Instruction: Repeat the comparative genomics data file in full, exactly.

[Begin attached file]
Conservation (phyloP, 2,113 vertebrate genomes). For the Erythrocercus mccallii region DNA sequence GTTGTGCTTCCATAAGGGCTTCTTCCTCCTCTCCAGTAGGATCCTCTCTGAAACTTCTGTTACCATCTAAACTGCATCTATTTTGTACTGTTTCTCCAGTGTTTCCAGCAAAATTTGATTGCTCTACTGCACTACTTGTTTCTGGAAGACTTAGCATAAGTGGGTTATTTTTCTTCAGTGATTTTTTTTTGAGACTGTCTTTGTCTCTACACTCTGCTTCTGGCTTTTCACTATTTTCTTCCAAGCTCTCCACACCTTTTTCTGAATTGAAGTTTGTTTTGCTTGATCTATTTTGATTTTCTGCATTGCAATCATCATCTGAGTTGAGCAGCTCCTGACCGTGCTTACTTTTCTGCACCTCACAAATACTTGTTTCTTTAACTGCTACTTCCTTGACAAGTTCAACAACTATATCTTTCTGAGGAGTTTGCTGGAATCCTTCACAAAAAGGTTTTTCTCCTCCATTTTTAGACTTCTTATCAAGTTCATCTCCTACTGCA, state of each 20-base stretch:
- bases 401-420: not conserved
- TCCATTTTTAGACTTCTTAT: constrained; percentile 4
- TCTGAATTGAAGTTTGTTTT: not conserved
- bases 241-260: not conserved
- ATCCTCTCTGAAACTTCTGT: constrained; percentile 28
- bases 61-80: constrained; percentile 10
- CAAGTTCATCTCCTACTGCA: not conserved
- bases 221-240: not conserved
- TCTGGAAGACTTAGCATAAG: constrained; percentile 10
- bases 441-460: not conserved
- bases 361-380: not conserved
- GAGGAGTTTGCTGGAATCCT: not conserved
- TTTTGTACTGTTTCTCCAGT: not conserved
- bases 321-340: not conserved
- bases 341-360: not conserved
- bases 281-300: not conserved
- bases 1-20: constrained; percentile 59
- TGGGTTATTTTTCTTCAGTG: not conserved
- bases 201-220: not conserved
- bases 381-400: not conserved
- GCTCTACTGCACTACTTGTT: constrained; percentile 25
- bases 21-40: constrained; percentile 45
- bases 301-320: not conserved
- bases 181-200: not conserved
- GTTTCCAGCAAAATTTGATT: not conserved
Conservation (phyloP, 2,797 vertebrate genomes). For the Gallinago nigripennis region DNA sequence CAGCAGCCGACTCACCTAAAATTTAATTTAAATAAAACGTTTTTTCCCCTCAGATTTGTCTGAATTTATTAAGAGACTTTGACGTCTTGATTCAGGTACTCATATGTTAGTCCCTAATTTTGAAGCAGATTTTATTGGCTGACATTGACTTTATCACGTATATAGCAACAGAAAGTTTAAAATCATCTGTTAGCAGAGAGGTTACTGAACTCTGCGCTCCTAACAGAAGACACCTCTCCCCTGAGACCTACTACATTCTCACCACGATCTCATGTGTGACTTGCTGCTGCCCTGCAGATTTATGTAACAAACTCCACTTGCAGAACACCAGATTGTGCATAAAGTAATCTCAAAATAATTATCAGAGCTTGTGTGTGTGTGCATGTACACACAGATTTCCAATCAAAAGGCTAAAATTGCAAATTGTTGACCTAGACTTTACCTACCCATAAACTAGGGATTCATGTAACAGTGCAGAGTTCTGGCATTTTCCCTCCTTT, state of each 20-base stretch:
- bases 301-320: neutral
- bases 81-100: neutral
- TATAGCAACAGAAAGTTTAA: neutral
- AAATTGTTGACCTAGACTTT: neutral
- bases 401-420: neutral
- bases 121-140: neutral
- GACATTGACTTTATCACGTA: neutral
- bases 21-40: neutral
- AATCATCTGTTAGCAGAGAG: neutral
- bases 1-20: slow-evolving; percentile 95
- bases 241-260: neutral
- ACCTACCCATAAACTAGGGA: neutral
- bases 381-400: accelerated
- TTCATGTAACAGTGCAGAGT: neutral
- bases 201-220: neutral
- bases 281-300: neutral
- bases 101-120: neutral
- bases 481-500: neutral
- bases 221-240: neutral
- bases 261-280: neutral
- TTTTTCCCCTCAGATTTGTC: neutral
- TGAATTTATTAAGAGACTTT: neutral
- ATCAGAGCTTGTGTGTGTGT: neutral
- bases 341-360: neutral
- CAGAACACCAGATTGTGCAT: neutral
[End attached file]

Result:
Conservation (phyloP, 2,113 vertebrate genomes). For the Erythrocercus mccallii region DNA sequence GTTGTGCTTCCATAAGGGCTTCTTCCTCCTCTCCAGTAGGATCCTCTCTGAAACTTCTGTTACCATCTAAACTGCATCTATTTTGTACTGTTTCTCCAGTGTTTCCAGCAAAATTTGATTGCTCTACTGCACTACTTGTTTCTGGAAGACTTAGCATAAGTGGGTTATTTTTCTTCAGTGATTTTTTTTTGAGACTGTCTTTGTCTCTACACTCTGCTTCTGGCTTTTCACTATTTTCTTCCAAGCTCTCCACACCTTTTTCTGAATTGAAGTTTGTTTTGCTTGATCTATTTTGATTTTCTGCATTGCAATCATCATCTGAGTTGAGCAGCTCCTGACCGTGCTTACTTTTCTGCACCTCACAAATACTTGTTTCTTTAACTGCTACTTCCTTGACAAGTTCAACAACTATATCTTTCTGAGGAGTTTGCTGGAATCCTTCACAAAAAGGTTTTTCTCCTCCATTTTTAGACTTCTTATCAAGTTCATCTCCTACTGCA, state of each 20-base stretch:
- bases 401-420: not conserved
- TCCATTTTTAGACTTCTTAT: constrained; percentile 4
- TCTGAATTGAAGTTTGTTTT: not conserved
- bases 241-260: not conserved
- ATCCTCTCTGAAACTTCTGT: constrained; percentile 28
- bases 61-80: constrained; percentile 10
- CAAGTTCATCTCCTACTGCA: not conserved
- bases 221-240: not conserved
- TCTGGAAGACTTAGCATAAG: constrained; percentile 10
- bases 441-460: not conserved
- bases 361-380: not conserved
- GAGGAGTTTGCTGGAATCCT: not conserved
- TTTTGTACTGTTTCTCCAGT: not conserved
- bases 321-340: not conserved
- bases 341-360: not conserved
- bases 281-300: not conserved
- bases 1-20: constrained; percentile 59
- TGGGTTATTTTTCTTCAGTG: not conserved
- bases 201-220: not conserved
- bases 381-400: not conserved
- GCTCTACTGCACTACTTGTT: constrained; percentile 25
- bases 21-40: constrained; percentile 45
- bases 301-320: not conserved
- bases 181-200: not conserved
- GTTTCCAGCAAAATTTGATT: not conserved
Conservation (phyloP, 2,797 vertebrate genomes). For the Gallinago nigripennis region DNA sequence CAGCAGCCGACTCACCTAAAATTTAATTTAAATAAAACGTTTTTTCCCCTCAGATTTGTCTGAATTTATTAAGAGACTTTGACGTCTTGATTCAGGTACTCATATGTTAGTCCCTAATTTTGAAGCAGATTTTATTGGCTGACATTGACTTTATCACGTATATAGCAACAGAAAGTTTAAAATCATCTGTTAGCAGAGAGGTTACTGAACTCTGCGCTCCTAACAGAAGACACCTCTCCCCTGAGACCTACTACATTCTCACCACGATCTCATGTGTGACTTGCTGCTGCCCTGCAGATTTATGTAACAAACTCCACTTGCAGAACACCAGATTGTGCATAAAGTAATCTCAAAATAATTATCAGAGCTTGTGTGTGTGTGCATGTACACACAGATTTCCAATCAAAAGGCTAAAATTGCAAATTGTTGACCTAGACTTTACCTACCCATAAACTAGGGATTCATGTAACAGTGCAGAGTTCTGGCATTTTCCCTCCTTT, state of each 20-base stretch:
- bases 301-320: neutral
- bases 81-100: neutral
- TATAGCAACAGAAAGTTTAA: neutral
- AAATTGTTGACCTAGACTTT: neutral
- bases 401-420: neutral
- bases 121-140: neutral
- GACATTGACTTTATCACGTA: neutral
- bases 21-40: neutral
- AATCATCTGTTAGCAGAGAG: neutral
- bases 1-20: slow-evolving; percentile 95
- bases 241-260: neutral
- ACCTACCCATAAACTAGGGA: neutral
- bases 381-400: accelerated
- TTCATGTAACAGTGCAGAGT: neutral
- bases 201-220: neutral
- bases 281-300: neutral
- bases 101-120: neutral
- bases 481-500: neutral
- bases 221-240: neutral
- bases 261-280: neutral
- TTTTTCCCCTCAGATTTGTC: neutral
- TGAATTTATTAAGAGACTTT: neutral
- ATCAGAGCTTGTGTGTGTGT: neutral
- bases 341-360: neutral
- CAGAACACCAGATTGTGCAT: neutral